Electric BatteryElectric Vehicle
Trending

Battery Swapping Needs to be Included As Part of FAME II : Prabhjot Kaur, CEO, C-BEEV

Prabhjot Kaur is CEO of Centre for Battery Engineering and Electric Vehicles (C-BEEV). She is also Co-founder and CEO at Esmito Solutions. She is working on bringing to the market outcome of R&D in battery technology.  She is also involved in mentoring start-ups and promoting Industry-academia Interactions. 

Please read below the excerpts of discussion which Telematics Wire had with Ms Prabhjot Kaur on the emerging battery technologies for electric vehicle.

Can you tell us something about C-BEEV.

C-BEEV was set up in 2016 with a vision of “Make in India.” The intention has been to design and develop Electric Vehicle sub-systems in India for Indian environment and traffic conditions. We work with multiple companies and start-ups to bridge the technological gaps and take the innovative technologies to market. Translational product development has been the core in all projects we take up in the Centre.

As a CEO what is your vision and directive for C-BEEV?

C-BEEV has potential to grow as a global design house for batteries and electric vehicles. India has missed the solar cells and microelectronics wave; EVs is next big wave that shall have a big impact on our GDP, hence the mandate with us is to aid in building the Nation’s assets in this sector. Thus, we have started by focusing on Indian needs.

What are issues and challenges faced in Electric Vehicle Batteries?

Battery is the most costly component in EVs and the challenge lies in the fast evolving chemistries and variants of Li-ion batteries. Before a variant with a particular chemistry can be completely understood, there is another entry in the market. With change in chemistry, an OEM needs to spend considerable amount of time to develop a new product around it which calls for huge investment and lead time. And not doing so, results in loss of market. This is where C-BEEV comes in: faster turn around of battery packs for industry partners, dedicated team keeping abreast with newer chemistries and technologies.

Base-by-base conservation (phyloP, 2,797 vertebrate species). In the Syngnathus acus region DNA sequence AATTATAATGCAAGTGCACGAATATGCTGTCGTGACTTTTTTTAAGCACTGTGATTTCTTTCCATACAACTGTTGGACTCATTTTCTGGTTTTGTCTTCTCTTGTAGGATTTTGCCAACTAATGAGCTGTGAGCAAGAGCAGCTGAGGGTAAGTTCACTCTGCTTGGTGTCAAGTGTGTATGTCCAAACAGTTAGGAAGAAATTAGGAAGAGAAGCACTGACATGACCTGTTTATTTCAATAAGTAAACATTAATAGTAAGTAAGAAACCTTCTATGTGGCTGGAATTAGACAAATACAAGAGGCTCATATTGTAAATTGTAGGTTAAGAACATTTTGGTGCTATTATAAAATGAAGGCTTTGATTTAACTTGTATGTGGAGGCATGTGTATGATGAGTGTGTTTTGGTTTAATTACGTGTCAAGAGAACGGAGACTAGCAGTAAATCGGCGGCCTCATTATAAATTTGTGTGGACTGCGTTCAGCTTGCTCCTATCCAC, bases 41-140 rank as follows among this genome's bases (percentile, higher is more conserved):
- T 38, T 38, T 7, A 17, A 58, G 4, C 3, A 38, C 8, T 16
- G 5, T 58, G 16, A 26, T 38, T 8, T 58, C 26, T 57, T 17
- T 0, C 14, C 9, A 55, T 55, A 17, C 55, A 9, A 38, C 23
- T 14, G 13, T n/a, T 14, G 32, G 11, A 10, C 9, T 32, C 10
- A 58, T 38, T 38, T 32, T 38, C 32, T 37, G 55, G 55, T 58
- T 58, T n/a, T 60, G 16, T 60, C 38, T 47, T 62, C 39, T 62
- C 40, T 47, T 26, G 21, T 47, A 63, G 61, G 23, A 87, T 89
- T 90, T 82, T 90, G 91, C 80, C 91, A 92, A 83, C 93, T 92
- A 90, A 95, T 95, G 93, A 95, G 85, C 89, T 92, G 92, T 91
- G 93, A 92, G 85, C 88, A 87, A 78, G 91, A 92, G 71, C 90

What are your thoughts about ‘Charging infrastructure’ for Electric Vehicles in India?

Our Infra development needs to be focused on serving the types of vehicles that majority of our population uses: 2W, 3W and small cars. For the light to small vehicular segment, the infrastructure must be widespread across highways, parking bays, important meeting joints etc. For heavier vehicles like buses and trucks, depots and some strategic locations on highways are ideal for setting up such infrastructure. Battery swapping infrastructure shall be a great boon for making EVs affordable. We at C-BEEV have a dedicated team for in-house design and development of chargers for both Public Charging and Swapping Infrastructure.

Which type of charger is suitable for India considering the EV ecosystem is evolving in India?

We foresee requirements for a lot of Public chargers up to 15kW DC and slow AC chargers in parking bays and other public spaces. Higher power chargers may be good for luxurious cars and heavy vehicles which would be needed in smaller numbers.

Tell us about pros and cons of Battery Swapping, can you share some of the insights gathered during trials at IIT-M?

Battery swapping makes EV viable from day one. A good infra set up for swapping at convenient places with technology in place for tracking assets and ensuring good ROI is all that is required. We have conducted studies, models and pilots and the results have proven to be very promising. It is both beneficial for users and also to the operator supplying batteries. Some trials have already revealed better work-revenue returns for the drivers who have been using EVs with swapping.

As far as cons are concerned, we believe standardization has a big role to play. With our population numbers and infra requirements, lack of standardization in swapping infra can result into a chaotic situation. Secondly on subsidy, swapping needs to be included as part of FAME II along with charging infra and EVs.

How do you see the role of startups in electric vehicles ecosystem?

Start-ups dive into the market with innovative products with high risk taking ability and big dreams,and this can prove to be disruptive in the EV market. This is a good time when society is also accepting new companies and newer products bringing in a good launch pad for the start-ups. At CBEEV, we have about ten start-ups working with us on different areas of EV systems.

Tags

Related Articles

Leave a Reply

Your email address will not be published. Required fields are marked *

Back to top button
Close